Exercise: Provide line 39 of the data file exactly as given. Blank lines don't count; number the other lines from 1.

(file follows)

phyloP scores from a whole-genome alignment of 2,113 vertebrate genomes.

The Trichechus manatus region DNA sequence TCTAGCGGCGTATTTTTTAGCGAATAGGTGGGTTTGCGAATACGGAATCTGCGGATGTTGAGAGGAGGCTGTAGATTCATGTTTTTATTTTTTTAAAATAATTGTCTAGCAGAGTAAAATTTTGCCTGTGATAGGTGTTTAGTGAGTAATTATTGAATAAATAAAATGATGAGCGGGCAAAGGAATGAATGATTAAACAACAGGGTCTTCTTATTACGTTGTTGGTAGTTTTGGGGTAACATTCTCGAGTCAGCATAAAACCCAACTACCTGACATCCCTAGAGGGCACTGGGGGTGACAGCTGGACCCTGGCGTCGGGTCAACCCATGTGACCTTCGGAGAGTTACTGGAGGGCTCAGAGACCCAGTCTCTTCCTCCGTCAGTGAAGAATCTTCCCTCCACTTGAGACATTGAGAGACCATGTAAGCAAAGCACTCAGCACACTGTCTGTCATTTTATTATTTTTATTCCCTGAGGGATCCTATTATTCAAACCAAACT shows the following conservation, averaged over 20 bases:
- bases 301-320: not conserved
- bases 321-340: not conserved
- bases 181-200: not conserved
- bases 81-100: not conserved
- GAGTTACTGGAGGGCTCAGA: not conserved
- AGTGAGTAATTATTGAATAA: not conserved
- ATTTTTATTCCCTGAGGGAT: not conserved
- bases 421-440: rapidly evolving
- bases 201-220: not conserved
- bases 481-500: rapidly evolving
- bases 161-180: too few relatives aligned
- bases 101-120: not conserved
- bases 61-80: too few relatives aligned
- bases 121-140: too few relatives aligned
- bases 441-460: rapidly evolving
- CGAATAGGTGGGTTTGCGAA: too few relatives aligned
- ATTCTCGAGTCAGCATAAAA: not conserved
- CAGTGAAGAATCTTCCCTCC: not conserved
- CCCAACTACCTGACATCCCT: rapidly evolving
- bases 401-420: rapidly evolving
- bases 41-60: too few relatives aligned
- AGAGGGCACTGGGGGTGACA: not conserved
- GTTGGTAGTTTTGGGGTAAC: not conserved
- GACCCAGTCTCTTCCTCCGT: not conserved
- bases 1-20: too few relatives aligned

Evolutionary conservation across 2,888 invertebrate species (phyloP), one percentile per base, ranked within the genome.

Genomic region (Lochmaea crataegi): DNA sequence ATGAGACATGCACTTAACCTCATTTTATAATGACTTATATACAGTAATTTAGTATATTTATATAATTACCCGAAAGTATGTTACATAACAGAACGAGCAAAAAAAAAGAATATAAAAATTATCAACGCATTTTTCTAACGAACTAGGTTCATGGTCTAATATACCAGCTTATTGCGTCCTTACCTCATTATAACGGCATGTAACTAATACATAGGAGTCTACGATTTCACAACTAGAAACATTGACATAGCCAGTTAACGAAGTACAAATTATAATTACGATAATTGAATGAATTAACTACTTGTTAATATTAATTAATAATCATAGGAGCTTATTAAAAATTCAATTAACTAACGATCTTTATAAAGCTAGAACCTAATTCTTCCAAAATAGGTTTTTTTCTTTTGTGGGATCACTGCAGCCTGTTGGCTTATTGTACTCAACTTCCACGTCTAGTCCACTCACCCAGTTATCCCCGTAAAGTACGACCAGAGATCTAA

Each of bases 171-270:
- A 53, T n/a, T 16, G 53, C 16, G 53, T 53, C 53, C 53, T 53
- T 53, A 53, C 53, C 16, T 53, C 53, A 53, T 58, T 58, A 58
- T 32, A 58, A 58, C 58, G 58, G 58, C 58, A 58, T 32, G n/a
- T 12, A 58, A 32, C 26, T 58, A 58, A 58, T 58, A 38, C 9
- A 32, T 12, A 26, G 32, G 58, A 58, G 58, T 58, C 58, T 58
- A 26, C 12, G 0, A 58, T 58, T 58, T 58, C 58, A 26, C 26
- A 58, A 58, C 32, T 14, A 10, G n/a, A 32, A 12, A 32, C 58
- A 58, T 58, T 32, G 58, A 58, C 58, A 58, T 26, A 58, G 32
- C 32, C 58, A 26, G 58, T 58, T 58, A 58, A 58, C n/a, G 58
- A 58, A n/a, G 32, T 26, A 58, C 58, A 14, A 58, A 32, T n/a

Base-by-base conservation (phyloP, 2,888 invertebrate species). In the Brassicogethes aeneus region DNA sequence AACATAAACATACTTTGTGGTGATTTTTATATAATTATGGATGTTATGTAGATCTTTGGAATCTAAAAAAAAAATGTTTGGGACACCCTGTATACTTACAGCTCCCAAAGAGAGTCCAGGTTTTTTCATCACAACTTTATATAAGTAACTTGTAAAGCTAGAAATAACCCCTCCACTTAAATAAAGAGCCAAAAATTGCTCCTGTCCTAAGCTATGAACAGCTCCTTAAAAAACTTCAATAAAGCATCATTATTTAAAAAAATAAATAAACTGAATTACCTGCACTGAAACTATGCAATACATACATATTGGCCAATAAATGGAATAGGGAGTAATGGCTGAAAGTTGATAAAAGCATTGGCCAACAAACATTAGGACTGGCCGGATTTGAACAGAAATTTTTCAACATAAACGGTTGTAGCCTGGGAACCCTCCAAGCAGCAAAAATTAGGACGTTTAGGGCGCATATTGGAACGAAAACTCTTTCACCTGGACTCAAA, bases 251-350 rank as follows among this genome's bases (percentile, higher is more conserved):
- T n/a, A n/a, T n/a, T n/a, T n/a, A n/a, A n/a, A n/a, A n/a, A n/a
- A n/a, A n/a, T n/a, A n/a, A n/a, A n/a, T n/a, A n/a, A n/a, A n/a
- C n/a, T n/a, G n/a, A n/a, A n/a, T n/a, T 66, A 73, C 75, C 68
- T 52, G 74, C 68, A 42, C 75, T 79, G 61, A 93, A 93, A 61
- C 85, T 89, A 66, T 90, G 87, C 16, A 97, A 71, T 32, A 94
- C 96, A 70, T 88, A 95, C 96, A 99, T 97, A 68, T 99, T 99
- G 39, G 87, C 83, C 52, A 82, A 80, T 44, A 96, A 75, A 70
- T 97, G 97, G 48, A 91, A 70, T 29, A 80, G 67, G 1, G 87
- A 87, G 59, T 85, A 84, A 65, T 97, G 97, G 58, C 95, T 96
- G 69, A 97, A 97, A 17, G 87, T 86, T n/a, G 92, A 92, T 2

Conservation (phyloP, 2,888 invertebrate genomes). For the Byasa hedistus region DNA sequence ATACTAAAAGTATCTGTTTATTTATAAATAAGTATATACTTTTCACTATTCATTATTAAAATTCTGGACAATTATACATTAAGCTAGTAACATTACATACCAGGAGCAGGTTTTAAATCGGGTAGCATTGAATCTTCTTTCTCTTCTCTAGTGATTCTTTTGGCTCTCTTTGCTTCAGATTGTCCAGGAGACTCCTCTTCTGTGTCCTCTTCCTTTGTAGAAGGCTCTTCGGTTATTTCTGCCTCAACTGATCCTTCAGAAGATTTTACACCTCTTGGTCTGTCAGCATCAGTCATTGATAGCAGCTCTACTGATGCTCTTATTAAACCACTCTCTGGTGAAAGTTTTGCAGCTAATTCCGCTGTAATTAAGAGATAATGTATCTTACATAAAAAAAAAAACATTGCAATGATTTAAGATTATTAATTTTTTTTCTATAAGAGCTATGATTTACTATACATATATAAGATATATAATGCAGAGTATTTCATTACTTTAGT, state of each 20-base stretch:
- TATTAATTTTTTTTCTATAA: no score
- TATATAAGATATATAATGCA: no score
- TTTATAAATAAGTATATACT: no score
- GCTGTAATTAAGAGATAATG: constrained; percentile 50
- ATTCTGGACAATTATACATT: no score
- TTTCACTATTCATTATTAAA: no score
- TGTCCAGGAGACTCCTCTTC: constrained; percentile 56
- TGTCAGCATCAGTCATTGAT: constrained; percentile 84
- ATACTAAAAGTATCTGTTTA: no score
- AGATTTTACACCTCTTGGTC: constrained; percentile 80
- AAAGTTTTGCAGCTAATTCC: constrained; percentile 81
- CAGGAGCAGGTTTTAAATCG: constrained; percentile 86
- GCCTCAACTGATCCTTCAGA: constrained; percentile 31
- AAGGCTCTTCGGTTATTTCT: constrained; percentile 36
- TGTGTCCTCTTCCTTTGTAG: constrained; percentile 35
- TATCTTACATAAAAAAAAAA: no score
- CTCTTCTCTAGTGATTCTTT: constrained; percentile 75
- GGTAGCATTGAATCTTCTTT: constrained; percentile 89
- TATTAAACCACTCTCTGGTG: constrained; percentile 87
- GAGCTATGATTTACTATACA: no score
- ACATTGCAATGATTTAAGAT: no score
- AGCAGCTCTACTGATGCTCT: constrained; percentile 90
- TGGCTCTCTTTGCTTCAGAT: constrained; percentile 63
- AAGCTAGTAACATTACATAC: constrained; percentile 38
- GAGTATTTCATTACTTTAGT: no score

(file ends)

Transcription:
- C 32, C 58, A 26, G 58, T 58, T 58, A 58, A 58, C n/a, G 58